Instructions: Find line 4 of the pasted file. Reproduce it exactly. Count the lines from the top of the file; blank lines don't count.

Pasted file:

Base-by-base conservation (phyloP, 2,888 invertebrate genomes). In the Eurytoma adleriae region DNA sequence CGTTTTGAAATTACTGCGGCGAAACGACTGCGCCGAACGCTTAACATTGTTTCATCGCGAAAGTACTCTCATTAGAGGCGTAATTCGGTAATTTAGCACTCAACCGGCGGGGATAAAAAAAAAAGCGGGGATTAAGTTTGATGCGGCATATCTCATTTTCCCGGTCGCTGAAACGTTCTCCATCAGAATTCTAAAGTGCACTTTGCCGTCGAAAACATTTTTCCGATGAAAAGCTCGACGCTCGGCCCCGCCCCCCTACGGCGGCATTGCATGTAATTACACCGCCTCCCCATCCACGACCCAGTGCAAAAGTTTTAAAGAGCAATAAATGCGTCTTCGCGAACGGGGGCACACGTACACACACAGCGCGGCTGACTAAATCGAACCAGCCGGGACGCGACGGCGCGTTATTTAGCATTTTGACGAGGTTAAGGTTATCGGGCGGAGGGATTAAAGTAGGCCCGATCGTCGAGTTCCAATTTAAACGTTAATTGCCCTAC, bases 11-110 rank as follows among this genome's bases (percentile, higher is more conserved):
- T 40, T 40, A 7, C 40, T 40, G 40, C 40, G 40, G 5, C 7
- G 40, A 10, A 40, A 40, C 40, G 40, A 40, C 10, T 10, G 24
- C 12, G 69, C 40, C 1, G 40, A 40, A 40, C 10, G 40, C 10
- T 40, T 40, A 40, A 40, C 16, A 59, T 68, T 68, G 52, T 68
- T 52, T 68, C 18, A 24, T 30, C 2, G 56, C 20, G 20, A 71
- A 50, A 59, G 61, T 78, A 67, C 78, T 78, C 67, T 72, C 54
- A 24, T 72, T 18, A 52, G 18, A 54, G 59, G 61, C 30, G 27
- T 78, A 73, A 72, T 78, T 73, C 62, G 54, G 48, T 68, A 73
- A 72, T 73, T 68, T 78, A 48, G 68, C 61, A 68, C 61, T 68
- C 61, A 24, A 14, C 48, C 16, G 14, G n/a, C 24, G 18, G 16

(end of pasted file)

- C 12, G 69, C 40, C 1, G 40, A 40, A 40, C 10, G 40, C 10